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    • "Positive priming sets up the mood and tone of the lesson which will follow. The WWW technique, which was first published by Seligman et al. (2005) and is now well-validated scientifically, asks people to focus on positive aspects of a situation. This technique has been significantly linked to well-being in adults (Seligman et al. 2005; Sin and Lyubomirsky 2009). "
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    ABSTRACT: This practice paper explores the intersection of school studio-music pedagogy and positive psychology in order to enhance students' learning and engagement. The paper has a practitioner focus and puts forward a new model of studio teaching, the Positive Instruction in Music Studios (PIMS) model that guides teachers through four key positive psychology processes that can be used in a music lesson: positive priming, strengths spotting, positive pause, and process praise. The model provides a new, positively oriented approach to studio-music pedagogy that can be integrated into specific methods-based programs to enhance student learning and engagement.
    11/2015; 5(1):10. DOI:10.1186/s13612-015-0036-9
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    • "Knowing that perceived strengths use support may lead to higher levels of strengths use is important , espe - cially since there is still little knowledge about the effec - tiveness of positive psychology interventions in organizational settings that aim to increase the level of strengths use ( Meyers , Van Woerkom , & Bakker , 2013 ) . There is some literature based on clinical samples ( Duckworth , Steen , & Seligman , 2005 ) to suggest that strengths use can be stimulated with short - term interven - tions , such as having participants take a strengths test , providing them with feedback about their strengths , and asking them to use different strengths in new ways every day for 1 week . Although these short - term interventions may give an immediate boost to individual strengths use , it is possible that this effect may fade over time ( Duckworth et al . "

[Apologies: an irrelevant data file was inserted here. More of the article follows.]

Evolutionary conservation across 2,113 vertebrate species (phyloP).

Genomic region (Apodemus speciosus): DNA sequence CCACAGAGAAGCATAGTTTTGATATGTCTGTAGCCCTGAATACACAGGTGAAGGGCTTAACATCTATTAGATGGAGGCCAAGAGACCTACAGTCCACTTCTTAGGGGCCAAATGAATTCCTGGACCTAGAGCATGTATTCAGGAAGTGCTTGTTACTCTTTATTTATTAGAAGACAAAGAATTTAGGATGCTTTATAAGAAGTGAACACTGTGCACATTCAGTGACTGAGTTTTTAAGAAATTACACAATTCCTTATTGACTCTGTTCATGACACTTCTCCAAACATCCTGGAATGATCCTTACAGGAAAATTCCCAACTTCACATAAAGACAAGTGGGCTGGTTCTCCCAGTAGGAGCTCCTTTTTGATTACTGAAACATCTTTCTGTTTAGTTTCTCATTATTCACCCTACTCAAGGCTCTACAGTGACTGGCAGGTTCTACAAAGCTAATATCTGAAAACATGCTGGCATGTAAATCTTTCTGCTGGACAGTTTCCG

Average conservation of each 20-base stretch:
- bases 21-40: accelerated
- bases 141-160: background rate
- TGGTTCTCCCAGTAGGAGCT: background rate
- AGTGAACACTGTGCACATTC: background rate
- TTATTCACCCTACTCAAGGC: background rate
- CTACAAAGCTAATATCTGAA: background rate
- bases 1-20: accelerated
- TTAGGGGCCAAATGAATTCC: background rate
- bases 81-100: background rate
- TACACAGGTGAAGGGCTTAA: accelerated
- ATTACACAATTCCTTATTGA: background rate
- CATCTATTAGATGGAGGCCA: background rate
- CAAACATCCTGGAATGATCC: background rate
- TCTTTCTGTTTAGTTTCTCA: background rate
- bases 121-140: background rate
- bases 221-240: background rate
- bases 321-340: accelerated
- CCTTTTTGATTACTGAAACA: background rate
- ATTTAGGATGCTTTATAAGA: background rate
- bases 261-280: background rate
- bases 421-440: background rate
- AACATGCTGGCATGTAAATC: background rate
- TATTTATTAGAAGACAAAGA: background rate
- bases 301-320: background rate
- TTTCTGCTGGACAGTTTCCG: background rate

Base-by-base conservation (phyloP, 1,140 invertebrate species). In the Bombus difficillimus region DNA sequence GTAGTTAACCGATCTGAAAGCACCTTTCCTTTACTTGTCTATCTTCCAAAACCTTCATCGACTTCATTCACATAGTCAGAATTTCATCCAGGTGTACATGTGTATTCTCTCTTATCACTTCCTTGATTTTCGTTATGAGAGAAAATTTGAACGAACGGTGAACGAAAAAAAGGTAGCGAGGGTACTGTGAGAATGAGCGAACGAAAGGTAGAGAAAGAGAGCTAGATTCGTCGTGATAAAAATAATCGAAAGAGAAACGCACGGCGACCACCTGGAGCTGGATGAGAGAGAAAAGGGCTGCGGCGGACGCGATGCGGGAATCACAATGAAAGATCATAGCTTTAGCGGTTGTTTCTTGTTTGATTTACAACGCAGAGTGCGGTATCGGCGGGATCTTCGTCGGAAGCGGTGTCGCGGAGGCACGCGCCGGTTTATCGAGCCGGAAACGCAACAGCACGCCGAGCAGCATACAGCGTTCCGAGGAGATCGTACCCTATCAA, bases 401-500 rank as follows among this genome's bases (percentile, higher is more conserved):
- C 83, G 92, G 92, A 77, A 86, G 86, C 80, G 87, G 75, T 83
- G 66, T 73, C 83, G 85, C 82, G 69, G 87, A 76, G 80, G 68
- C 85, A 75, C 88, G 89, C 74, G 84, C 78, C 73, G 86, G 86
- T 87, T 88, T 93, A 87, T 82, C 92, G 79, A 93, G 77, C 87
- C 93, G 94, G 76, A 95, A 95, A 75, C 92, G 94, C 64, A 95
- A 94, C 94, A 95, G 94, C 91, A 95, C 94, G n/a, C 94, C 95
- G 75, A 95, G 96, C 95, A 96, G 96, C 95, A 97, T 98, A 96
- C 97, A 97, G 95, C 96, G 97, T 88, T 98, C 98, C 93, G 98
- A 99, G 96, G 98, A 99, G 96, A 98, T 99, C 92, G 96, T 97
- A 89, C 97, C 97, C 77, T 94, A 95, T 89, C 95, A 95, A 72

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    ABSTRACT: The present study among 65 civil engineers investigates the impact of organizational support for strengths use on weekly work engagement and proactive behaviour. Positive psychology postulates that strengths use makes people feel authentic and efficacious. We argue that employees use these positive psychological states as resources that fuel work engagement and proactive work behaviour. Participants completed a general questionnaire regarding strengths use support, and a weekly quantitative diary questionnaire regarding their strengths use, self-efficacy, work engagement, and proactive behaviour over a period of five consecutive workweeks. In line with the hypotheses, the results of multilevel structural equation analyses showed that organizational strengths use support was positively related to weekly strengths use. Furthermore, the results indicated that weekly strengths use was positively related to weekly work engagement and proactive behaviour, through weekly self-efficacy (sequential mediation). Although strengths use support contributed indirectly to work engagement (mediated by strengths use and self-efficacy), there was no significant indirect relationship with proactive behaviour. Our study indicates that strengths use is associated with employees’ levels of self-efficacy, work engagement, and proactive behaviour and that organizations can help employees to use their strengths more often by giving them the opportunity to do what they are good at. http://www.tandfonline.com/doi/abs/10.1080/1359432X.2015.1089862#.VgpAUTYVj-s
    European Journal of Work and Organizational Psychology 10/2015; DOI:10.1080/1359432X.2015.1089862 · 2.09 Impact Factor